According to the Appleton Post-Crescent, presidential candidates Hillary Clinton and John McCain are suggesting suspending the federal gas tax to help drive fuel costs down so that Americans can continue to afford to drive.
Today’s prices are $3.69 per gallon in my city. With an 18.4-cent per gallon suspension, I’d still be spending over $3.50 per gallon. So instead of paying what was a record-high $3.25 last year, I’m still spending more after a suspension. Let’s do the math.
Now here’s a neat concept for bicycle commuting. The City of Portland (Oregon) installed a bicycle signal at one of its dangerous intersections. The purpose is to help bicyclists cross, especially inexperienced riders who are still uncomfortable in traffic. In a way, it also helps drivers to remember to share the road.
The setup includes a sensor and a dedicated traffic light tied into the rest of the traffic lights at the intersection. The traffic light is activated when a bicyclist rides over a marking on the trail to trigger the light. The bike traffic light then turns green; the regular traffic lights in all directions turn red, stopping all motor vehicle traffic and allowing the bicyclist to go through.
The state continues debating over the details of a smoking ban. The ban, if passed as intended, is to go into effect on January 1, 2009. Legislators in Madison are battling over whether or not to postpone the ban in taverns and restaurants.
The American Cancer Society recently sponsored a town hall meeting to discuss the impending statewide smoking ban, also known as the Breathe Free Wisconsin Act. Tavern League of Wisconsin representatives clashed with non-smokers and other business owners during that meeting.
Given all of the bad things happening lately, it’s nice to know that there are still people in this world that have big hearts… especially when they’re teens. Students from Oconomowoc High School and Hartford High School collected all kinds of presents for students at Hopkins Street Elementary School in Milwaukee.
For many of us, it’s often hard for us to envision what it’s like to live without simple things like toothpaste or laundry soap. Yet many of the students at Hopkins Street Elementary live like that daily. To have strangers from 40 miles away come in and deliver not only toys but also necessities like mittens, hats, and soap is something of a Christmas miracle.
Some people just take things too darned seriously.
Former Madison Mayor Paul Soglin slammed some die-hard bicyclists for riding in a snowstorm… the second one of the year. An avid bicyclist himself (or so he claims), he approached it with a tongue-and-cheek style. But his overall message was not without merit: bicyclists need to use common sense when riding in conditions that put them in as much danger as the vehicles that they’re driving with.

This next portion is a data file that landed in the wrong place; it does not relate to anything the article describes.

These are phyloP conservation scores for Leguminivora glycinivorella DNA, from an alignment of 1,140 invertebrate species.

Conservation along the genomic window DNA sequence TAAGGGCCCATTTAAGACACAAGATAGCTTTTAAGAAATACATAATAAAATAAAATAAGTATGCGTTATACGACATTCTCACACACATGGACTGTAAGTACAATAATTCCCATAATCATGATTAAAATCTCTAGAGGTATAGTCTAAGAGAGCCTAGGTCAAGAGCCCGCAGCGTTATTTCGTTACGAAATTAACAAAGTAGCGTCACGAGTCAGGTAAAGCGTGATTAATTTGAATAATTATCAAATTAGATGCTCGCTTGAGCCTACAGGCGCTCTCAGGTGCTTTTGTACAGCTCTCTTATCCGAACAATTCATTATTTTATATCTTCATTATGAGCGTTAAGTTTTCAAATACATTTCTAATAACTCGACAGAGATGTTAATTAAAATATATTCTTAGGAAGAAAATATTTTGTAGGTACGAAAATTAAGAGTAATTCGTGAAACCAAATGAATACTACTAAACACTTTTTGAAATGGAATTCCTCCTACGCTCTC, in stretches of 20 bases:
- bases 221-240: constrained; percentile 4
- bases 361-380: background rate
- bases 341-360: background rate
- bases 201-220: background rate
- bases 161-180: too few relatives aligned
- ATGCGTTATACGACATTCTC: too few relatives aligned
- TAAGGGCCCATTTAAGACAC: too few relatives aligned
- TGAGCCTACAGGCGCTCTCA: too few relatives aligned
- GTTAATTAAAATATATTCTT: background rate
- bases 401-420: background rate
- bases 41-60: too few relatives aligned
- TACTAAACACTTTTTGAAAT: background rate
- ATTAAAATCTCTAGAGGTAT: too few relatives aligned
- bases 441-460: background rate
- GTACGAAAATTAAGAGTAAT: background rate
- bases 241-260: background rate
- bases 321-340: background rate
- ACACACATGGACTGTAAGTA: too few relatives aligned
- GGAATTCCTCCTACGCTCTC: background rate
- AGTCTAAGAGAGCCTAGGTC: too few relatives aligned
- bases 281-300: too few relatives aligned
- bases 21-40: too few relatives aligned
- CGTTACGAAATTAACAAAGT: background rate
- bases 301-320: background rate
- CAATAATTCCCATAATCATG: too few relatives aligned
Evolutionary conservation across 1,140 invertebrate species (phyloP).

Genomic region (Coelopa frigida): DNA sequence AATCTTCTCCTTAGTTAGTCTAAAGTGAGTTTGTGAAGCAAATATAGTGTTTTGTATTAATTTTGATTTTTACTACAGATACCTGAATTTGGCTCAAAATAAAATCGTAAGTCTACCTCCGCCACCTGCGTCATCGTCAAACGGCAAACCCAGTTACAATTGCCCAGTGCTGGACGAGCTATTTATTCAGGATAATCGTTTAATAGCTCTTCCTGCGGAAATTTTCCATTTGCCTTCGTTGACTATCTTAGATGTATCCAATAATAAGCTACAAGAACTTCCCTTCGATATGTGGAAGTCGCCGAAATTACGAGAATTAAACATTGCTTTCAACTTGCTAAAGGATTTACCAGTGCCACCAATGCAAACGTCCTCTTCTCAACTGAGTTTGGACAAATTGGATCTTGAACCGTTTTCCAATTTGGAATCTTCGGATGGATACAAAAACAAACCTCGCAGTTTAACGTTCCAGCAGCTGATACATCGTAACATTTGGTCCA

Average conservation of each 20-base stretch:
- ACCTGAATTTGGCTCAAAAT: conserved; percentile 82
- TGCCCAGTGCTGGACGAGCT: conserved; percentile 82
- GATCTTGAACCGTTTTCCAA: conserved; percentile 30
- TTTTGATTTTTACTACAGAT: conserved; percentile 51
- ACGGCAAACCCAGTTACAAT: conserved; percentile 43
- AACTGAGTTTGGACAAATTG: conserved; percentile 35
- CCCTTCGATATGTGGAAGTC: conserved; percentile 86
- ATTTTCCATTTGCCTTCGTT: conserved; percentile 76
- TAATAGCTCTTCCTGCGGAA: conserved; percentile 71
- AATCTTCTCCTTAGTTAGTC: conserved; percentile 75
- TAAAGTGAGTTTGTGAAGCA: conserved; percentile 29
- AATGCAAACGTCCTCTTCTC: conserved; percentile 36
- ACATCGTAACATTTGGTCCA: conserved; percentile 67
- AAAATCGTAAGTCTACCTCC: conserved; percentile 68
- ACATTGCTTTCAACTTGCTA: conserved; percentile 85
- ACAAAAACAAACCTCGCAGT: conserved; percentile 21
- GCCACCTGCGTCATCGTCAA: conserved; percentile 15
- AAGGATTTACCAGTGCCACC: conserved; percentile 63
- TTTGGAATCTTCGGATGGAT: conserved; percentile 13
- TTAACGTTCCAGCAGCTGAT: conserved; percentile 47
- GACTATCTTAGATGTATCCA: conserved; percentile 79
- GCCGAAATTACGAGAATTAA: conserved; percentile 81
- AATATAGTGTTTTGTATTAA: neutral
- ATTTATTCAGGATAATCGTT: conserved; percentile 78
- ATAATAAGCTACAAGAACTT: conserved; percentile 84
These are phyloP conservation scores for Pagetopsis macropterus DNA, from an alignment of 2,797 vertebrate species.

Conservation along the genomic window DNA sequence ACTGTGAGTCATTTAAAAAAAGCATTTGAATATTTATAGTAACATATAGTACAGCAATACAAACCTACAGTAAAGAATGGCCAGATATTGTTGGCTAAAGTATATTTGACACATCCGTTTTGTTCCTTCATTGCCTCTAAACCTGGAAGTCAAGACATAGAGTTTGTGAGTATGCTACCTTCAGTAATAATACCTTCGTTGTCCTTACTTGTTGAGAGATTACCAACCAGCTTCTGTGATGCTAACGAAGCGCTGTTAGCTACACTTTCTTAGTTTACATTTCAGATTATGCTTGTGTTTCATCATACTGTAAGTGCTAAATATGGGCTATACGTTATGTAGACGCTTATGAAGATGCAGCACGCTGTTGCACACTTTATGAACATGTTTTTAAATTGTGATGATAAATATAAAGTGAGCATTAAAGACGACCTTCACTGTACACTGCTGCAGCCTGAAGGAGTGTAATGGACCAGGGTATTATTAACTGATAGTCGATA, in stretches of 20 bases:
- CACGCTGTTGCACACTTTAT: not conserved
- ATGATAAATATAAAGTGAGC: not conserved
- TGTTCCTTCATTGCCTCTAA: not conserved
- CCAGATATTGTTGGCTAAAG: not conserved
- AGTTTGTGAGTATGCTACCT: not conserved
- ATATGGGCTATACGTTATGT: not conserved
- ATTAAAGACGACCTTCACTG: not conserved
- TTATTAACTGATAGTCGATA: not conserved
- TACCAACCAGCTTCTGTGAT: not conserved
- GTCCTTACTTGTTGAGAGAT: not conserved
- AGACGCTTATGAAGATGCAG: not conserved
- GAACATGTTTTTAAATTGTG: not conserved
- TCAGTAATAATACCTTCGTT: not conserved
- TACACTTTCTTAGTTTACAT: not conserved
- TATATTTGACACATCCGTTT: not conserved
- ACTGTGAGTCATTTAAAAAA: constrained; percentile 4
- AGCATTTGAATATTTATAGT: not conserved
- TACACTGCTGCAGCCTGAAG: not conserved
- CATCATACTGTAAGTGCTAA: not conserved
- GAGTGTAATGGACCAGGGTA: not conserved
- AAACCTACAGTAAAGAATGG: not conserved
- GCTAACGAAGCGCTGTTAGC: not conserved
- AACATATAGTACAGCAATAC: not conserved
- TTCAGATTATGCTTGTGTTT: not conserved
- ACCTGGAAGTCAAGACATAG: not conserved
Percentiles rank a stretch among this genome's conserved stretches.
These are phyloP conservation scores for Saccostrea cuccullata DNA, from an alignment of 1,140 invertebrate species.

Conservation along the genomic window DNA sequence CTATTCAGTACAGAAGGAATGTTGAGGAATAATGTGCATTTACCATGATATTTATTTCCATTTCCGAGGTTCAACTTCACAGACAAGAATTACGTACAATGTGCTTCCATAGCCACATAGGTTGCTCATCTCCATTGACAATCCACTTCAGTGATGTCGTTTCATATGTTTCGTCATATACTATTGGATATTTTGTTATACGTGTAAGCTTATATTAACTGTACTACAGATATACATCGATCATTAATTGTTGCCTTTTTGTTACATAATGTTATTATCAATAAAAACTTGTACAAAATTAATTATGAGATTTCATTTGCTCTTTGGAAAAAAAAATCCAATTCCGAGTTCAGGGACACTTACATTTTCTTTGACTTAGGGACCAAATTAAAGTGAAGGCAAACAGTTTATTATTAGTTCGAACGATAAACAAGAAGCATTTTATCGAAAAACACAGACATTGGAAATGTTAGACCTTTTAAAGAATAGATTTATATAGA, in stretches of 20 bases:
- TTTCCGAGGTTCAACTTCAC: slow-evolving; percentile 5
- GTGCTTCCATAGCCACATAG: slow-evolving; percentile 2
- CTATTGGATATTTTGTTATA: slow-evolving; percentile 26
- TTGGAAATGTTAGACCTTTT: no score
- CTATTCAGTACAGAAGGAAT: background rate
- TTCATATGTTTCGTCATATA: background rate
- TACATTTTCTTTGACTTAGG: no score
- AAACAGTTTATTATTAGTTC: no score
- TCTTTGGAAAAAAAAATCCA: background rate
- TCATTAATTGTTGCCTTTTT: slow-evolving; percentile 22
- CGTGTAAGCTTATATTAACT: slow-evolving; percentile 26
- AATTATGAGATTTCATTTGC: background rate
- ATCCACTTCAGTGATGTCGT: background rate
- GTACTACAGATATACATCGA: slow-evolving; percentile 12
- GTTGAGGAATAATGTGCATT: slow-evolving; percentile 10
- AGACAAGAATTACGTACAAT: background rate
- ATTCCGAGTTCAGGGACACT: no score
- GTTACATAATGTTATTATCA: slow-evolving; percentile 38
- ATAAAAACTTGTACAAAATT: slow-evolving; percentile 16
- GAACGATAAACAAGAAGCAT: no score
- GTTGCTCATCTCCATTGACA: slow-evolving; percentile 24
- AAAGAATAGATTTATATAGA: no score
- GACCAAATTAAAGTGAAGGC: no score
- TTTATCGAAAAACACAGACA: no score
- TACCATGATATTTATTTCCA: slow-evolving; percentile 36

With the recent dumping we’ve received lately, I’m surprised that people are even out riding during a storm. The city’s ability to clear streets has slowly improved since I moved here several years ago, but when getting dumped by tons of snow, I can’t imagine being able to maintain control (I keep to four wheels in this kind of weather, and I have a hard time maintaining control). Although the streets do eventually get cleared (from additional plowing, people displacing the snow by driving over it constantly, or the sun), the real danger occurs when the streets have fresh powder on them and drivers are varied in their ability to control their vehicles in it (whether they have front-wheel, rear-wheel, or all-wheel drive).
Wisconsin Governor Doyle recentlyÂ called forÂ a special session to pass a statewide smoking ban (amongÂ other things). I support one, but only as long as it is discussed and debated properly.
There is a lot of anti-smoking sentiment in the state, but there are also those that feel that their rights are being trampled. I’ve been on both sides of the debate. I smoked for 14 years, and quit almost 3 years ago. Although I can no longer stand the smell of cigarette smoke or odors, I also experienced how difficult it is to quit. I’ve seen many others struggle to quit. I don’t agree that the first amendment allows people to assemble peacefully for the sake of smoking… I never visited a bowling alley just because I was a smoker (I did it to bowl). But the reality is that smokers still have the right to choose to smoke… as much as I have a right to bitch about how much they reek (don’t get me wrong; I also complain about those that bathe in perfume).
I came across an ad in the Onion newspaper about Repeal Day. It turns out that the Eighteenth Amendment was repealed on December 5, 1933 by the Twenty-first Amendment.
So, to commemorate the occasion, I recommend responsibly enjoying a drink. Personally, I’ve got a couple of beers that I would like to appreciate.
Dewarâ€™s Repeal Day Web site (must be at least 21 to enter)